Why a Three Dimensional Approach?



For a number of reasons, when properly implemented, a three dimensional approach results in a more efficient and effective implementation by:



• Eliminating the inherent ineffectiveness of the traditional two dimensional approach - The traditional approach is anchored in a 'pull strategy' where employers create an empowerment climate by changing structures, policies, procedures and practices in hopes of creating an environment that will motivate employees to change their behavior.



Continuing with the training analogy; employers hiring a trainer, providing facilities, and providing the time for employees to attend, do not result in a large percentage of the employees learning the subject matter.



This is not a very effective approach, nor is it very efficient if you have to retrain or suffer the consequences when the employee cannot apply the learning on-the-job. (Improved quality)



• Increasing the number of employees that behave in an empowered manner - The three dimensional model employs both a pull and push strategy simultaneously.



In addition to the benefits derived from the employer-driven empowerment strategy, individual employees will take the initiative to modify their own behavior without prompting from management. (More empowerment)



• Accelerating employee empowerment organization-wide - Because empowerment behavior is occurring from the top down and from the bottom up, not only will there be more employees that behave in an empowered manner, but that higher number will be reached much sooner in the process. (Shorter cycle times)



• Lowering costs - Since the benefits of implementing an empowerment strategy will be realized sooner, the shorter cycle times will result in lower costs.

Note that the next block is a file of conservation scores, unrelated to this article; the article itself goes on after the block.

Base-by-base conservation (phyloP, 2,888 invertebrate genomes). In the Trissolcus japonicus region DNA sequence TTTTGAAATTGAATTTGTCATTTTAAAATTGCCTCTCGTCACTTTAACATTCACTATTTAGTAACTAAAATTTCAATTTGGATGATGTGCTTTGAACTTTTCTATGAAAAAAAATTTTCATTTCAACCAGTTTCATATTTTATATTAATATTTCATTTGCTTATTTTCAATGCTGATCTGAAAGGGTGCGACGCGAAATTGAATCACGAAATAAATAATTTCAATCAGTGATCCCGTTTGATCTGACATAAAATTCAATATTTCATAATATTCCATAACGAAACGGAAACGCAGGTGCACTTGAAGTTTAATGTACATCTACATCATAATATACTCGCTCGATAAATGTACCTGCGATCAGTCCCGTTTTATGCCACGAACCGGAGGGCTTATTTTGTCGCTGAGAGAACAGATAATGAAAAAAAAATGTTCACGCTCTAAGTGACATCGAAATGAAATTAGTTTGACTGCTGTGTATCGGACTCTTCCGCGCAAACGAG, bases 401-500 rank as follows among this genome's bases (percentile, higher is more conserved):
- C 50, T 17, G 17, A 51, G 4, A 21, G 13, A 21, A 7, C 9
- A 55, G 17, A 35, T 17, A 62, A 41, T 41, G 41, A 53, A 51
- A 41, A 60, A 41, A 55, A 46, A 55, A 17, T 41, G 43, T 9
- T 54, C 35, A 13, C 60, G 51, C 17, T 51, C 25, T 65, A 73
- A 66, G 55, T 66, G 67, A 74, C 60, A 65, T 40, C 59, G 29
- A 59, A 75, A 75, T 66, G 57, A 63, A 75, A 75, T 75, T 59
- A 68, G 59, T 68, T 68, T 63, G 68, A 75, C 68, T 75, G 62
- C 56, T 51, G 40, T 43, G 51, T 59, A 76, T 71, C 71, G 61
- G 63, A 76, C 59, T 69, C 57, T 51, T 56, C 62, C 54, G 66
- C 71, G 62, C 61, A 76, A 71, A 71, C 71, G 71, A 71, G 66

How do we Implement the Three Dimensional Employee Empowerment Model?



By simultaneously implementing the traditional employer-driven empowerment approach and the employee-driven employee approach



Elements of Kotter's eight step plan for implementing change and Tichy's change management theory are effective way to implement the employer-driven empowerment component.



1. Create the vision for change organization-wide

2. Ensure strategic alignment among the organization's technical, political and cultural systems

3. Implement technical, political and cultural strategies by;



• Modifying the technical resources to produce the empowerment outcome. Some examples are;



a. Strategy

b. Goals

c. Organization design

d. Process improvements



• Modifying the political systems to allocate resources and power within the organization to promote employee empowerment. Political systems include;



a. Compensation programs

b. Budgets

c. Career decisions

d. Power structure

• Modifying the cultural systems which address what values are desired in the organization and what beliefs are valued. For example;



a. Basic assumptions (beliefs)

b. Values

c. Norms

d. Artifacts

4. Communicate the vision and strategies

5. Empower and encourage others

6. Identify, create and reward 'quick wins'

7. Consolidate improvements, reassess changes and make adjustments

8. Reinforce, reinforce, reinforce